Sunday, November 30, 2008

I was born, like all humans, without the capacity for remorse. But I was never taught that such a concept was necessary, useful or in any way desirable. Why would anyone want to feel remorse, guilt, shame, or any of the myriad of other useless human emotions.

Fear is important, as are rage, happiness, greed, envy, lust and a host of others. But remorse? If I believed in God I would consider it a blessing that I was born without the capacity for such tripe. As it is, I simply consider myself lucky.

I was born into a martial culture, my father was dropping bombs on Vietnamese civilians when I was born. I took pride in this destruction for many years. Then I was angry for many years. But I never felt any shame. I wanted to challenge him, to confront him about the deaths he had to have known he was causing, I wanted him to feel pain, but I always said with noticeable pride in my voice: “My father was a B-52 pilot in Vietnam”. Maybe killing is in our blood, it makes me happy even now to think this, my heart races a little to think of the murderous impulses that course through my veins.

I am the product of an unbroken line of military men and women on both sides of my family. My great aunt was one of the first female Marine Corp officers, she served as a mathematician in WWII, no doubt calculating more precise and efficient means of slaughtering Nazis and incinerating Nips.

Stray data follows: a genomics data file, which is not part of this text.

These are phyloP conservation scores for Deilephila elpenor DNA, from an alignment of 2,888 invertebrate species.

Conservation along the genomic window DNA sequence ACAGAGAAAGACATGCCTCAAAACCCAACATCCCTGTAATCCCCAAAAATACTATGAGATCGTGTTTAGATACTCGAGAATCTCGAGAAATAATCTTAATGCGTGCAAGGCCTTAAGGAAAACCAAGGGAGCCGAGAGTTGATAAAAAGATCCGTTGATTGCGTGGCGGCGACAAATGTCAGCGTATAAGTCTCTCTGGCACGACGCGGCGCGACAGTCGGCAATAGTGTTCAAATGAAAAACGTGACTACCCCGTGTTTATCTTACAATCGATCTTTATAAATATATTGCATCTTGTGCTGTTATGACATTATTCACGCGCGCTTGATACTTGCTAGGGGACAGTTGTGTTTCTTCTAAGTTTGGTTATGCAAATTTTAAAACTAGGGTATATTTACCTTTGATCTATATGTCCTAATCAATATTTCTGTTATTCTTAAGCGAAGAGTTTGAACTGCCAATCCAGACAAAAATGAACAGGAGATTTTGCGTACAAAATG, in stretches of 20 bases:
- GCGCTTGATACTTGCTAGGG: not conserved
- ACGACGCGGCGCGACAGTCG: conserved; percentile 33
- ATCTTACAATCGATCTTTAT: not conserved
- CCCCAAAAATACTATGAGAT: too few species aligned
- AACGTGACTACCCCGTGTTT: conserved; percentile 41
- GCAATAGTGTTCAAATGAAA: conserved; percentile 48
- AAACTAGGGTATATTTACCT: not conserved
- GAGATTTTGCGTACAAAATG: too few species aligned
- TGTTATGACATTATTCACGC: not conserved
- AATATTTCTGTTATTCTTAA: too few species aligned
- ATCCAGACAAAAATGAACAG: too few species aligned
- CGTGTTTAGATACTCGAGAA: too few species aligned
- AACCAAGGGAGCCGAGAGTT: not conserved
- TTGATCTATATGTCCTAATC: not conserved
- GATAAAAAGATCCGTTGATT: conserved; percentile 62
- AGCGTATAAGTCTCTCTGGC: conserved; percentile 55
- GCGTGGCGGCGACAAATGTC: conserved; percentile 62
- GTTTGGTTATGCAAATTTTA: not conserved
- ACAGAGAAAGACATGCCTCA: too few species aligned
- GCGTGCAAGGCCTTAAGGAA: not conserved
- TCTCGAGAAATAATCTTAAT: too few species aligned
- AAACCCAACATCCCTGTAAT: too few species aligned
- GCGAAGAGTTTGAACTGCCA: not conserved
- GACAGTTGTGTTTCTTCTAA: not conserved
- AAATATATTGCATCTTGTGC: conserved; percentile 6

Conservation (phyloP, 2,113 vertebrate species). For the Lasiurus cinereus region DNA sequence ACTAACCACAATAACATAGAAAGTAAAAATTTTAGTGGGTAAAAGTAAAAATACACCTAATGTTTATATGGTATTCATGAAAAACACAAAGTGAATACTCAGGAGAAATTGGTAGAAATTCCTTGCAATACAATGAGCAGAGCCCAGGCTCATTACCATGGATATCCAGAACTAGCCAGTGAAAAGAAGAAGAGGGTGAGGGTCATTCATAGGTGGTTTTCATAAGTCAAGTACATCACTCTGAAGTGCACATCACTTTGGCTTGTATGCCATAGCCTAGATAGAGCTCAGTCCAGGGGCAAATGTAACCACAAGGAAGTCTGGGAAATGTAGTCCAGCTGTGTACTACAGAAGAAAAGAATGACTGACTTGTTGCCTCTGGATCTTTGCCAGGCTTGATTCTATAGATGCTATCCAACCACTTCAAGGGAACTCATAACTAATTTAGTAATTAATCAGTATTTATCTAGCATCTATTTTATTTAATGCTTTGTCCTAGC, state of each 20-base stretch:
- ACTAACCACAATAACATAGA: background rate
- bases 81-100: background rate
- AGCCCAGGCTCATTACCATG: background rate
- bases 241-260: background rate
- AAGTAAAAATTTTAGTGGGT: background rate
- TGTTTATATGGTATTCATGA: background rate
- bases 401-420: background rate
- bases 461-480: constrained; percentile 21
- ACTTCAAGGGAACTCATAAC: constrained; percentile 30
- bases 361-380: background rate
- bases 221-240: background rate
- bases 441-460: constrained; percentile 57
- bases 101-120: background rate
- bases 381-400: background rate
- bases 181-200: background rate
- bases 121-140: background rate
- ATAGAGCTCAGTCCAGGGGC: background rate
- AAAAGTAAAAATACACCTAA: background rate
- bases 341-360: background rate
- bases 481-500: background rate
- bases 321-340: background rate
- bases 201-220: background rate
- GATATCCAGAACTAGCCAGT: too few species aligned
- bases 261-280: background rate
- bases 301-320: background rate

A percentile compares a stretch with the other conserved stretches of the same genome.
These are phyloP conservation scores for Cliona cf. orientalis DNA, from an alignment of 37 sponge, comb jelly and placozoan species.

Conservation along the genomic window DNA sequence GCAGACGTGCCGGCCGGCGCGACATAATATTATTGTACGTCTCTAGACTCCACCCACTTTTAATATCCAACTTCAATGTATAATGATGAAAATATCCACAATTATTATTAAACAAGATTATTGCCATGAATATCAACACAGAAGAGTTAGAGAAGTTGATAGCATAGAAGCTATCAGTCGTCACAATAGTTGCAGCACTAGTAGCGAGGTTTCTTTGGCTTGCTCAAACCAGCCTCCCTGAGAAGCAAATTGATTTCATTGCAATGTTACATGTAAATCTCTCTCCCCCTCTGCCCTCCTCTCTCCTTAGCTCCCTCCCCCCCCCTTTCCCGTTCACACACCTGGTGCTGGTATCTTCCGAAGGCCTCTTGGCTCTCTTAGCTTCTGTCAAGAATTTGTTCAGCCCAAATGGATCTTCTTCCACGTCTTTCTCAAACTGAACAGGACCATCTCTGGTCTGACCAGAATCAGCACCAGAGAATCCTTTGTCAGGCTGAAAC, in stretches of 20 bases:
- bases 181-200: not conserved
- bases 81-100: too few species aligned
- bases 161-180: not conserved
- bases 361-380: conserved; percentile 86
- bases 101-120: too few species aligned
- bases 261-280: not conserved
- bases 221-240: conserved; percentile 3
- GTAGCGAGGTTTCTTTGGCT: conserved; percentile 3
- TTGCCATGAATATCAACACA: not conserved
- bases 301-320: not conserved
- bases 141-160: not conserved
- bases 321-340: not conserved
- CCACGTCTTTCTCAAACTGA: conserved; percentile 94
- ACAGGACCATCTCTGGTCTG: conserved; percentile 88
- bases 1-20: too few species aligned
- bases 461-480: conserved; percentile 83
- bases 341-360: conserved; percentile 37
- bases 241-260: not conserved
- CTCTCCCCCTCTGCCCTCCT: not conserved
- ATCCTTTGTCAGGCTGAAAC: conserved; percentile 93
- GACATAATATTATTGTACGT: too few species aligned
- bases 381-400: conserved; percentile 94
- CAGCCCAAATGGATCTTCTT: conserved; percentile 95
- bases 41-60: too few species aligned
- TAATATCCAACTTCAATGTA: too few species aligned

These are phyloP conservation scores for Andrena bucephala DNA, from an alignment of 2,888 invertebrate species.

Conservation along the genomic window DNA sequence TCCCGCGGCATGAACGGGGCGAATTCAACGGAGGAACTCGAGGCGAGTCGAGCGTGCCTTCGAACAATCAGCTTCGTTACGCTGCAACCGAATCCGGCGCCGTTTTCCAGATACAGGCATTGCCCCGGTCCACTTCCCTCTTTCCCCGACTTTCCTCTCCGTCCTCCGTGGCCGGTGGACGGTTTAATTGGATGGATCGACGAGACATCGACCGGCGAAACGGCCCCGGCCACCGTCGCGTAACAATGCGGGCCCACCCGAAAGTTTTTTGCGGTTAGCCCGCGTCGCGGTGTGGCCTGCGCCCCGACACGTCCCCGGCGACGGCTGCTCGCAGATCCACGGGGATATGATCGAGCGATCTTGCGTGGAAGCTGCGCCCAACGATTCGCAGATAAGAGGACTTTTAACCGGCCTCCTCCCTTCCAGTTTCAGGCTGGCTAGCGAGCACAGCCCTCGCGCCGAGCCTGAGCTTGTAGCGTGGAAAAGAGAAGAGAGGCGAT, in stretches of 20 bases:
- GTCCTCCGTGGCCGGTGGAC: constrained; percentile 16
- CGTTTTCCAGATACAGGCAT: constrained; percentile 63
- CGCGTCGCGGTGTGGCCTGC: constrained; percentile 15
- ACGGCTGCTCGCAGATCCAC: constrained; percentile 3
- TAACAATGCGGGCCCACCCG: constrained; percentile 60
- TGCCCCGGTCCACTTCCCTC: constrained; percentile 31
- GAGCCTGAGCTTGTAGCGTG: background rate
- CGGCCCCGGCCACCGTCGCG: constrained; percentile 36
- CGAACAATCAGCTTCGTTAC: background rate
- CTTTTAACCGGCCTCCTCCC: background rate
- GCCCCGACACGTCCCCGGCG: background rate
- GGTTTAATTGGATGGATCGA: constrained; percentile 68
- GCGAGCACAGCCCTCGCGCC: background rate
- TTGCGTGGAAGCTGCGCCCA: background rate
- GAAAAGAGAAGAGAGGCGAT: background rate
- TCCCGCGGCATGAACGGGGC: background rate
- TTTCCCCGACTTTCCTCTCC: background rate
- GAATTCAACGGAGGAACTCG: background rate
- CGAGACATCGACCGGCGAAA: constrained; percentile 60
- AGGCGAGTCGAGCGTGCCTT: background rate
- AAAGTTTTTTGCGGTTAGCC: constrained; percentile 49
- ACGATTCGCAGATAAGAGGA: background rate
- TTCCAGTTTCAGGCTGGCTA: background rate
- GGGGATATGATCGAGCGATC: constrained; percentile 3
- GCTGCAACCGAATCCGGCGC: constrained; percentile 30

My paternal grandfather was a Marine, my maternal grandfather was a fighter pilot in Korea. He did a two year program at West Point at the end of WWII and came out an officer and a pilot just in time to wait around for the Korean conflict a few years after his graduation.

My paternal great-great grandfather was in the Prussian Imperial cavalry, beyond that I don’t know who served under whom but whenever I watch movies about the Romans fighting the Germanic tribes I am pretty sure that my ancestors were the “barbarians.”

Killing is underappreciated in modern culture. It is done crassly with guided missiles, and food blockades, jumbo jets full of fuel and passengers and trucks packed with explosives. Everyone is appalled when some poor schmuck gets his head sawed of with a dull sword on the internet but no one bats an eye when a stray bomb hits a school in Afghanistan. The Janjaweed in Darfur gets lots of bad press for raping and pillaging on horseback but at least their not farming out the dirty work to a subcontractor…or a machine.

The last modern culture to appreciate hand to hand combat was the Japanese Empire which ended with a fireball in WWII. The kamikaze performed a ceremony reminiscent of their samurai ancestors before departing for battle. The glorification of this concept of killing and dying as an intimate human experience is gone. Ironically, now that we are “civilized”, more people die, and in ways that are far more gruesome. One need only imagine a child in Iraq, Afghanistan, Vietnam, or any number of African nations, picking up an anti-personnel mine and then slowly bleeding to death after a major limb is blown off. Compare this to the honorable hand to hand combat death of two warriors who have knowingly chosen a martial existence and it is clear that modernity has not led to civility.